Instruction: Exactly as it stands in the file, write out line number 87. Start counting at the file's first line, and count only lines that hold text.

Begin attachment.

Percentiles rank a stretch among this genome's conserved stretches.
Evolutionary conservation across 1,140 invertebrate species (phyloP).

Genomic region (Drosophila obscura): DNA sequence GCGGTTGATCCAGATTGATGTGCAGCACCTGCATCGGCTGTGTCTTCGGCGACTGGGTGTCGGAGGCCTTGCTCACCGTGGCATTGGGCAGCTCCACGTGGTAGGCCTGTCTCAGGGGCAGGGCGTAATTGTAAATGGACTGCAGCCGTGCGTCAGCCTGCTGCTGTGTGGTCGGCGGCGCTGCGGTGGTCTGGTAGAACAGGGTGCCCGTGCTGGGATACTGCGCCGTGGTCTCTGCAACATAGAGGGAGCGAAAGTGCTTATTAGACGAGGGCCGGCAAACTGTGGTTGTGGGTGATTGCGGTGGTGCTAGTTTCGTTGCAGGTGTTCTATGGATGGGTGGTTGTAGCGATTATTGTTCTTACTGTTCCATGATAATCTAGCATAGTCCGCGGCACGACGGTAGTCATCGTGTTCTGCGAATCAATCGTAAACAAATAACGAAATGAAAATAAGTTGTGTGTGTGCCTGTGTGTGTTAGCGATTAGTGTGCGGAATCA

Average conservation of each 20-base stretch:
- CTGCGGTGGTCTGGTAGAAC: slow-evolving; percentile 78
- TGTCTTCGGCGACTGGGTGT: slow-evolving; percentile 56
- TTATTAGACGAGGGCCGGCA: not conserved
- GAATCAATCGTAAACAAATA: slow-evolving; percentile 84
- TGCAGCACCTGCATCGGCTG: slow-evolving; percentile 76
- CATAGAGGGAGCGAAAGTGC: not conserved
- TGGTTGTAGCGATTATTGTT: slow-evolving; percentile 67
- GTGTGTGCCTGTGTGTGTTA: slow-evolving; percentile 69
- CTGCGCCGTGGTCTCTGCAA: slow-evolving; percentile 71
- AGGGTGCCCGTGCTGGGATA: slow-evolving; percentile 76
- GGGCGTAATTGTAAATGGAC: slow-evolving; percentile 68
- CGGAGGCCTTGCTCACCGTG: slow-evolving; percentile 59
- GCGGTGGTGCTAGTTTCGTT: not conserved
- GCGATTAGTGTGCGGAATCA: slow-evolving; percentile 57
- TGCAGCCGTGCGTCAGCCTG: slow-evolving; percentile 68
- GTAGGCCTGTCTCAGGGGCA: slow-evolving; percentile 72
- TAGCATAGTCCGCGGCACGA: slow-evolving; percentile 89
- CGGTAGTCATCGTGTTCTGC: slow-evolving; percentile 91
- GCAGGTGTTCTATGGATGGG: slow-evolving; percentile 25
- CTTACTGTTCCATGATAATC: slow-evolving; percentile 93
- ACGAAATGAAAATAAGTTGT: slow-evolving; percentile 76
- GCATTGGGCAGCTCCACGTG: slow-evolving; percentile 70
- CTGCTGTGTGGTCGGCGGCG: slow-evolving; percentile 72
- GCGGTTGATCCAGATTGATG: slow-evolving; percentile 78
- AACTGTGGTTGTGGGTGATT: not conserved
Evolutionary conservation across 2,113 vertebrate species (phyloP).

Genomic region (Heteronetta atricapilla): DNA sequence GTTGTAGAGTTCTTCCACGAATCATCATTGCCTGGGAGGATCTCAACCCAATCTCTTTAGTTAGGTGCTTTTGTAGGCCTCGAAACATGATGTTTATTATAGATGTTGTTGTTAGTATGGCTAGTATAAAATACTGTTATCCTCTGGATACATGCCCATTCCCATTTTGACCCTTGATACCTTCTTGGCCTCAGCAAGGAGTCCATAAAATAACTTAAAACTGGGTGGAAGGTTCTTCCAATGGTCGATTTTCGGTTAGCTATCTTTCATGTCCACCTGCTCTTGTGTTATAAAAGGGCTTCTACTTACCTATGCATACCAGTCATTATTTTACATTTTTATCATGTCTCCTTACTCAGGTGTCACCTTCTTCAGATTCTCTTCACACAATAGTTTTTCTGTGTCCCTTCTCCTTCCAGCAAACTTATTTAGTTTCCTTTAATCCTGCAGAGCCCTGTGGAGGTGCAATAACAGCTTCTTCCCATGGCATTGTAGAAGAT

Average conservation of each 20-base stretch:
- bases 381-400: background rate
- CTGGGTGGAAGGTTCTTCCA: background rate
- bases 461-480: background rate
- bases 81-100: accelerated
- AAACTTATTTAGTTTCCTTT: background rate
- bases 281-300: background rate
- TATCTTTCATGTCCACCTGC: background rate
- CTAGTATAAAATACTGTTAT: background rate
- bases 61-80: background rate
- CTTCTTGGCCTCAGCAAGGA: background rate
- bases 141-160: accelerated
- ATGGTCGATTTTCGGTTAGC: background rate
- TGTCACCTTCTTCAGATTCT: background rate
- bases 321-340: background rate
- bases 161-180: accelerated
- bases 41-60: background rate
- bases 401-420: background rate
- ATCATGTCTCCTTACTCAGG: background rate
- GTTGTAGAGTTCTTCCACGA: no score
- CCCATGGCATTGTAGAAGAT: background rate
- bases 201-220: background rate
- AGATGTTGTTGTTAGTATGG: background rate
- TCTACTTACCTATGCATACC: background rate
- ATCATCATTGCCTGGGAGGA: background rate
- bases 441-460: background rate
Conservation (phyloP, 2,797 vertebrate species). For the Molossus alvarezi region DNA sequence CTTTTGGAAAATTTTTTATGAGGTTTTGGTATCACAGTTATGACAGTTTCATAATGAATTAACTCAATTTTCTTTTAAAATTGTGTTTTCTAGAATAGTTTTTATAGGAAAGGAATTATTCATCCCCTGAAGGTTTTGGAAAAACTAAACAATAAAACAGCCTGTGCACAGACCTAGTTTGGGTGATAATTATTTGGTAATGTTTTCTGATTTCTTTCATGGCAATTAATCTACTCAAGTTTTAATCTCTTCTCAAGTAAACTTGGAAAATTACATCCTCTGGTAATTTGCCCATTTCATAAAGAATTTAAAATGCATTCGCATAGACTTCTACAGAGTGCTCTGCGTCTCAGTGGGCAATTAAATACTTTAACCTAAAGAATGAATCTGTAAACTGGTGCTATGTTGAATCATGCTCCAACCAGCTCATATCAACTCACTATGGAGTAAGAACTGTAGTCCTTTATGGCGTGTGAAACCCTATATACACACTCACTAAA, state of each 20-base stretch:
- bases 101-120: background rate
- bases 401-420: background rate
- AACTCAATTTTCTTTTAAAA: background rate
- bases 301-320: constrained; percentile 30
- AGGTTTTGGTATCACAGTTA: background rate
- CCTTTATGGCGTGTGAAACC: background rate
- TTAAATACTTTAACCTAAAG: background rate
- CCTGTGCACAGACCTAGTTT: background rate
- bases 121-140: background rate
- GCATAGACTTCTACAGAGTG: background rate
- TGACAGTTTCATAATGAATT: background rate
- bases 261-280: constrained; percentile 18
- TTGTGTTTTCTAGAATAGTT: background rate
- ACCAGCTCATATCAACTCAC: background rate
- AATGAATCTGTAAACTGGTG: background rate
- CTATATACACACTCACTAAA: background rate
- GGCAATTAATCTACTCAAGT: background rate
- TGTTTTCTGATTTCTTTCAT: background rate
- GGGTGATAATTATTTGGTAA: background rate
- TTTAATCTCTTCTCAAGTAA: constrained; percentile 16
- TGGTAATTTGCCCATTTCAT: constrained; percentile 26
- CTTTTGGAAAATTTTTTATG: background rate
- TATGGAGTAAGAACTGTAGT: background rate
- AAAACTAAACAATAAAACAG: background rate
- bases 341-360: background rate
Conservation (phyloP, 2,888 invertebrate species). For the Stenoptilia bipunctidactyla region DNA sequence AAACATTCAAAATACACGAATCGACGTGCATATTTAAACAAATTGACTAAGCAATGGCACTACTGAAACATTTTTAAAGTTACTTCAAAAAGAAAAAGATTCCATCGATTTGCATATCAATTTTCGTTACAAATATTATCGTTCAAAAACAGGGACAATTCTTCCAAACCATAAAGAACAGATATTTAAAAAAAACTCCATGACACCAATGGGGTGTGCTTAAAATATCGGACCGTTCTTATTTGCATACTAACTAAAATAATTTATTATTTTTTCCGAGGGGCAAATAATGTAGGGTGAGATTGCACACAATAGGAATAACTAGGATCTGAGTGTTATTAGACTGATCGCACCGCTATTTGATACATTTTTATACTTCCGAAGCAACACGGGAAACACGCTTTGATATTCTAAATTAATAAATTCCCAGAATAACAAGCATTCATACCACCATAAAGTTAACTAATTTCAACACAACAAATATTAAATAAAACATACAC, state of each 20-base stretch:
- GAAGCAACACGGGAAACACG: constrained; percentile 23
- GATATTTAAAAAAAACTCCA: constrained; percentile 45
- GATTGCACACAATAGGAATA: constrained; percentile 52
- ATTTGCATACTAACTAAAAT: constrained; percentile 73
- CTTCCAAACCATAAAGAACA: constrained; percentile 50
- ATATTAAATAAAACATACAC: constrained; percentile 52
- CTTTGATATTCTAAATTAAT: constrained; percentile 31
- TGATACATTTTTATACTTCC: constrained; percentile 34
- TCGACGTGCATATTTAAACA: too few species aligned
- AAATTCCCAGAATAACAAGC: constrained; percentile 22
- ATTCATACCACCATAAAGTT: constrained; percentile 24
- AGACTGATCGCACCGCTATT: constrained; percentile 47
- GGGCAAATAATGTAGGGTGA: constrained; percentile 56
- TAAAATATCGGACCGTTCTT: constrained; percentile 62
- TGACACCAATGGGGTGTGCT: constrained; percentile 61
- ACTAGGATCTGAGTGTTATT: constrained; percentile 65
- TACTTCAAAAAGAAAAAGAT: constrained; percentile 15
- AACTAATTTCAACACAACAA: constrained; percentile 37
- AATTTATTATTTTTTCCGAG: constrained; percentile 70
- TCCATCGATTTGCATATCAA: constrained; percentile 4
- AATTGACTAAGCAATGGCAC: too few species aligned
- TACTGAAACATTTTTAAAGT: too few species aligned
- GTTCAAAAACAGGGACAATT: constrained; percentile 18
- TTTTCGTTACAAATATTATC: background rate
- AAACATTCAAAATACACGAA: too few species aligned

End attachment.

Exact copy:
- GATTGCACACAATAGGAATA: constrained; percentile 52